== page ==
But if we are saying that there is only one way to go in order to promote the cause then those who are running out of time may be in trouble by feb 10 because we cannot control what congress is going to do or when. Not to say we should not keep trying our best.
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Vesta
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PostPosted: Tue Dec 09, 2008 11:18 am    Post subject: Reply with quote

I hear you. What you say is reasonable. The problem is that the way the law is written, retailers are on the hook for the veracity of these claims. So it's looking like whoever is holding the inventory on Feb 10 is the potential loser. And big retailers have become very adept at staying out of those situations. Honestly, it's starting to look like the biggest losers on Feb 10 will be the biggest manufacturers. After Feb 10, it's just going to get a lot harder for everyone in the children's products arena.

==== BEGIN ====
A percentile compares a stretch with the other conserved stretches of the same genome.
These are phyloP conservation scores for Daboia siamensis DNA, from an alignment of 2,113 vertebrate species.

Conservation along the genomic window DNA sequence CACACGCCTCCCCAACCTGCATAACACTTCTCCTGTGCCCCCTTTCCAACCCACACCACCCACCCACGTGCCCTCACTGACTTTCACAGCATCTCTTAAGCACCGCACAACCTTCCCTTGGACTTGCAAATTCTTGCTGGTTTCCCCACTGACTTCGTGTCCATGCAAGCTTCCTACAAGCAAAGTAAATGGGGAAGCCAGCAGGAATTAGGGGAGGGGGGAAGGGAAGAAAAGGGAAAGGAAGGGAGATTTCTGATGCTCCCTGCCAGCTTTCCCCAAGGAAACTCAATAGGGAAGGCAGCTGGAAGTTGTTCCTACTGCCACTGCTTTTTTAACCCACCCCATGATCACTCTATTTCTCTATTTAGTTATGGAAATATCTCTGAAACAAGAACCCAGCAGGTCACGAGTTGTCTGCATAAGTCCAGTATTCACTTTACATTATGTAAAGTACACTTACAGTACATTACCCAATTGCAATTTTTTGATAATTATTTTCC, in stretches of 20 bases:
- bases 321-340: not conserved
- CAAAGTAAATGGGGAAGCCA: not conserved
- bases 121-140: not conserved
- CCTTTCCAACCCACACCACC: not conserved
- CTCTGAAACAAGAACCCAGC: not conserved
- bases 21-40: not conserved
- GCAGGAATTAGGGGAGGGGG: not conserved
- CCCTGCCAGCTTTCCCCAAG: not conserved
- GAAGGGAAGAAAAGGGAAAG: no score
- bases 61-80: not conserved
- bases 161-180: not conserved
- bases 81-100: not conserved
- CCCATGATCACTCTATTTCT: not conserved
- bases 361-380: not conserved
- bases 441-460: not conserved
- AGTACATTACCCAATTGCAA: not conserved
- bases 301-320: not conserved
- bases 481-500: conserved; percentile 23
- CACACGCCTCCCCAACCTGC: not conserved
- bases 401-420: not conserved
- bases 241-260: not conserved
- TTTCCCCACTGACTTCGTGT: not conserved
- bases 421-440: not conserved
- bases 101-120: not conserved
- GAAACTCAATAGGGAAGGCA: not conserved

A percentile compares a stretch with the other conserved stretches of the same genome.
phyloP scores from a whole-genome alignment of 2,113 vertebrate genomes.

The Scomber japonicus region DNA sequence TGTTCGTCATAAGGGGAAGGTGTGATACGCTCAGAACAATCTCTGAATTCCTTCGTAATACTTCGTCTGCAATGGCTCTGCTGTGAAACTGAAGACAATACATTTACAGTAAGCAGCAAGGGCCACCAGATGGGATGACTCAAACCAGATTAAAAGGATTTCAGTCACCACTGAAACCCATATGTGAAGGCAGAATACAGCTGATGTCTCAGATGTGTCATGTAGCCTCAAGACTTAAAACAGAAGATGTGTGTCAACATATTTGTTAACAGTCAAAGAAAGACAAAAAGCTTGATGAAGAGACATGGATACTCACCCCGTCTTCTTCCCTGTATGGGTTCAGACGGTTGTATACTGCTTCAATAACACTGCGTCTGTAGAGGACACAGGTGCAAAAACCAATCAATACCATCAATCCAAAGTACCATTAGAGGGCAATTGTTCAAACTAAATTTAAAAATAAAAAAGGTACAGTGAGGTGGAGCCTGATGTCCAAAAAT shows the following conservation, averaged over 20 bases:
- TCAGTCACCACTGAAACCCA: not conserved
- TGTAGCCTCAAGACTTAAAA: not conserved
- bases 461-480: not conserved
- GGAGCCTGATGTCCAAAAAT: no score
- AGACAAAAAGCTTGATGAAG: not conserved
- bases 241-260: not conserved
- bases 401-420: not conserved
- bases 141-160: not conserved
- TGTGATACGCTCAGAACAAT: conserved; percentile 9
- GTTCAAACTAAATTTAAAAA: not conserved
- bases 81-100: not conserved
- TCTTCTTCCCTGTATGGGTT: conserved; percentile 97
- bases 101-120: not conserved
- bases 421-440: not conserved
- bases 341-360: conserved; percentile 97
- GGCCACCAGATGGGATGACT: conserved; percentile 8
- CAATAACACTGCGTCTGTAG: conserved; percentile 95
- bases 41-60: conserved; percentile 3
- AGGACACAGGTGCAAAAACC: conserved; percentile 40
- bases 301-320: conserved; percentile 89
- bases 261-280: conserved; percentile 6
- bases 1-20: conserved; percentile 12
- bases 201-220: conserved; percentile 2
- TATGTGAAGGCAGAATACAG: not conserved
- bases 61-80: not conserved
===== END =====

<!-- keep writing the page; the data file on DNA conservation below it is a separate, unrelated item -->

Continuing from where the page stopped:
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dd
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PostPosted: Tue Dec 09, 2008 11:20 am    Post subject: Reply with quote

I must say, I am darn glad I am not dealing with a big retailer because don't they always win.. when dealing with their smaller suppliers?
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Vesta
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PostPosted: Tue Dec 09, 2008 11:24 am    Post subject: Reply with quote

Ga. Yes. I hate it, for the most part. Although there are some stores that are nice to deal with.